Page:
This was maybe my second time bottoming (receiving anal penetration by a penis) in my life, and I was scared. He was quiet for a little, and then I suddenly felt a tight grip slightly above my hip bone. Moments after, I felt a searing pain, one that I had never felt in my entire life. I remember barely being able to breathe, let alone speak. I weakly saying “ow” to motion that what he was doing was not pleasurable, but that didn’t stop him. At this point he took one of his hands off my hip and placed it on the back of my neck, forcing my head into my pillows. When people ask about fight or flight, there’s a third option: giving up. My body had given out, it was no longer in my control. All I could do was exist. I couldn’t move my body, I no longer owned it, and all I could feel was pain, and his body thrusting itself onto me.

I had been crying for some time now, and my face was fully covered by pillows to drown out my pleas for him to stop. I kept whimpering “stop” and “no, I don’t want this” but this did not stop the attack on my body. At this point I didn’t know what to do. My mind couldn’t believe what was happening. A million thoughts were racing in my mind, but all of them were surrounded by a single thought “am I going to die?”

I don’t know how, nor do I know where it came from, but something came over me. It gave me the strength to throw him off my body, and to this he laughed. I ran to the other side of the room to turn on the light, and he said “what you weren’t liking that, I know you were,” while he was masturbating with the condom still on. When he finished he joked “at least I came” and proceeded to put his clothing back on. While my body was shaking and numb he said on his way out “this was fun, we should do it again sometime.”

I remember trying to wrap my head around what I just went through, but my legs were still numb with pain and fear. I slowly tried to bring myself to normalcy, so I got dressed, and I didn’t want to be alone with my thoughts, because I don’t know what I would have done. The first thing I did was I messaged my friend group chat. I didn’t know what to say, so all I said was, at 2:52am, “is anyone awake? I really don’t want to be alone right now.” I immediately got a response from Katie, a girl who I had met once, “I’m awake Jake, what’s up?” I then proceeded to say in my group chat, at 3:00am, that I couldn’t move my body and I thought I was raped.

It wasn’t until the next day that a lot of my friends found out what happened by reading the messages. Many of my friends kept pressuring me to report what had happened, even though I didn't have the strength or the heart to do it. How could I put my mother through this I thought, she always warned me to be careful and look at what happened. I was terrified. I couldn't report. One friend even got aggressive and told me I had to no matter what.

The coming weeks and month are somewhat of a blur, but I do remember how my rapist left his mark on me. I could no longer be in a dorm room with even a little light, and when I went back home, a room with no light would bring panic attacks and flashbacks to what happened. Being touched on my sides, especially in the spots he held me down with are trigger points for me. When someone would touch me there, I’d flinch, even to the severity of falling to the ground.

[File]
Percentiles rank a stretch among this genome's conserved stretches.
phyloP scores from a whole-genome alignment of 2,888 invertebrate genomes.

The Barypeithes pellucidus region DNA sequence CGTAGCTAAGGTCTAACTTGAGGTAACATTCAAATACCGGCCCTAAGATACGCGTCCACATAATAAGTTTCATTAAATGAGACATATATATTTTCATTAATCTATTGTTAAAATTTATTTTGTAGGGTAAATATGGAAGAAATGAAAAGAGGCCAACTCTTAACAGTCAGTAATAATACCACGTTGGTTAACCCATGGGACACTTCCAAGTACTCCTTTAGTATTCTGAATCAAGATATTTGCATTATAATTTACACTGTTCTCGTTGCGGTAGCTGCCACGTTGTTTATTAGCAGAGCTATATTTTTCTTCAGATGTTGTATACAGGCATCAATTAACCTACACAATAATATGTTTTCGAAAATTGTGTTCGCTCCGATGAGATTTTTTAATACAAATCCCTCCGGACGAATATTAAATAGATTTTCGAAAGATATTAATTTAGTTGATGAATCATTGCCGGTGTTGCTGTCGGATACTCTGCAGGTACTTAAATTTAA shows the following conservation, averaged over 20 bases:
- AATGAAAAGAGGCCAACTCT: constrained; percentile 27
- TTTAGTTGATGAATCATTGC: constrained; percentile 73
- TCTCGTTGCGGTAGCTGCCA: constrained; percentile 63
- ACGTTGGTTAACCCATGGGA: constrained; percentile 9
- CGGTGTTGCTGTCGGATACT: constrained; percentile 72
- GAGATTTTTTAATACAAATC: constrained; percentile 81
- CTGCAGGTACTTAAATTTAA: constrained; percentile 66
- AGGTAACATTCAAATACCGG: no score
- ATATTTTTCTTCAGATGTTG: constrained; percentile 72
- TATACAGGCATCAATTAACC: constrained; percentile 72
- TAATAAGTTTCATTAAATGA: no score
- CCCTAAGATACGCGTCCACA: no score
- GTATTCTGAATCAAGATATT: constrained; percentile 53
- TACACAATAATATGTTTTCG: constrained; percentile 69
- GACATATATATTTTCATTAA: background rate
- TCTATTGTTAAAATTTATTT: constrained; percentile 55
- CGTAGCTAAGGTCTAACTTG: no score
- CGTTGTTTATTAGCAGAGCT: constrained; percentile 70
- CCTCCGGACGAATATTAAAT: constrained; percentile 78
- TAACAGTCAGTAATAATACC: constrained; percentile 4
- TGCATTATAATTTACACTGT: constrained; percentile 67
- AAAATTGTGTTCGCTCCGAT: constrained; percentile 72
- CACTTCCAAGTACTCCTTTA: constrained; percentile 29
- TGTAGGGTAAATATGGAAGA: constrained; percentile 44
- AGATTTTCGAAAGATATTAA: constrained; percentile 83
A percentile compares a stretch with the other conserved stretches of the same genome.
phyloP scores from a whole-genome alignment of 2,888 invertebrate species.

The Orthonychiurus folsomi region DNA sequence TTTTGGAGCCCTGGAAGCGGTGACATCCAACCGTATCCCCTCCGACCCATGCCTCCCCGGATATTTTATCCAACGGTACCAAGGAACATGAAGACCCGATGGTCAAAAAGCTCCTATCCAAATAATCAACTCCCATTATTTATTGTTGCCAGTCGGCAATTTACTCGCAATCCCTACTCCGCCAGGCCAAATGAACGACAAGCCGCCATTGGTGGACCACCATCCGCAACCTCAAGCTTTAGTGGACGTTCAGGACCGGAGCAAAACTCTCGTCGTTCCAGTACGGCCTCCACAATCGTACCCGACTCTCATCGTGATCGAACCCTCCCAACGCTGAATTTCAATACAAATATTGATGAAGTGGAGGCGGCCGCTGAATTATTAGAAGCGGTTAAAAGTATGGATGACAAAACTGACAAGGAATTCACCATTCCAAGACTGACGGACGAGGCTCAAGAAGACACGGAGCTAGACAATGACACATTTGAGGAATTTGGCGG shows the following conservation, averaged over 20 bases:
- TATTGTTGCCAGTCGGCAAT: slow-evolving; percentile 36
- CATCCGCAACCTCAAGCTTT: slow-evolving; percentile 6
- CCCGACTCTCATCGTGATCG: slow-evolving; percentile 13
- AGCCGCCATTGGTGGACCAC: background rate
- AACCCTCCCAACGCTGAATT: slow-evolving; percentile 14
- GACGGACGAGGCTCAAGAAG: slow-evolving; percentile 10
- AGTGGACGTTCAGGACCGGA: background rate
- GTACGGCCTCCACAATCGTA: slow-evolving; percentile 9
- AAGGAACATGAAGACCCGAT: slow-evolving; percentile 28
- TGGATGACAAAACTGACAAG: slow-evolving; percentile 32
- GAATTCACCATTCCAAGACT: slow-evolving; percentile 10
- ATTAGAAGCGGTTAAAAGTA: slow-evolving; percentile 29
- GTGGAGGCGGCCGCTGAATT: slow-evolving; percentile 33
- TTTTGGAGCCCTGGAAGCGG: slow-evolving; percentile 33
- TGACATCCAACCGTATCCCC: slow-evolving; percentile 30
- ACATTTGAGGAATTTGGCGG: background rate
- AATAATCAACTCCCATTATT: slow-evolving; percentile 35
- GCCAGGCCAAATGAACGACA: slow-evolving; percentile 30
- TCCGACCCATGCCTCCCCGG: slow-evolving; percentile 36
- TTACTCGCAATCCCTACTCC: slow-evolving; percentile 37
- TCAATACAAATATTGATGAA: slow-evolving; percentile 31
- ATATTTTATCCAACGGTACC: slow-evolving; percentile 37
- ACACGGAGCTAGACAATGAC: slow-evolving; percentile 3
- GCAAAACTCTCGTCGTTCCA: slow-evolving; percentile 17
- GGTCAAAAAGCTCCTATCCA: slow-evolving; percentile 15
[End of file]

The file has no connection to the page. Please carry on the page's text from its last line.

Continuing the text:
The thing I vividly recall from those weeks, something that made a lot of people think differently of me, was the way I tried to erase him from my memory and my body. While many survivors of rape and sexual assault can’t be touched by people of the same sex as their attacker, I was the opposite. Within one month of the assault, I had sex with more than 40 different people. I wanted to erase him from my body, I wanted to prove to myself that I am still desirable and worthy of other peoples’ affection.

Until today that still lives with me, and it always will. I am just coming to terms with it now, and I have just started being able to tell people what happened. I still have physical ailments from that night that I may have to live with forever. I am a victim. I am a survivor.

This, however, is only one story. Unfortunately, stories like this aren’t uncommon, as we now see with the '#metoo' movement. Because we, in America, live in a culture of rape, this will not change. The Oxford Living Dictionary labels cohorts and environments whose prevailing social attitudes and actions have done nothing to adequately address sexual assault and abuse as far from normal and acceptable as a rape culture. Rape culture is preserved when society polices their daughters on how they dress, act, walk, and dance to “protect” them from rape, while allowing sons to act as they please. Rape culture is “defining ‘manhood’ as dominant and sexually aggressive,” and “defining ‘womanhood’ as submissive and sexually passive.” (“Rape Culture, Victim Blaming, and the Facts”). The culture is strengthened when false statistics are considered the truth, and people are scared to report what happened. The United States of America fosters a strong rape culture, and one that is perpetuated and fed everyday.

To understand why rape culture has become such an epidemic, we must first understand what rape looks like in America. For women, according to various sources, rape can be as common as 1 in 4 women are raped or victims of sexual assault (and in some studies which take into account the abundant amount of people who do not report, they theorize that it could be as few as 1 in 2 women). Reports on male victims are clocked at one in six men being survivors of rape or sexual assault. While this is a sad reality, when looking at 1000 rape cases, only six rapists ever saw jail time (The Order of the White Feather, 2014).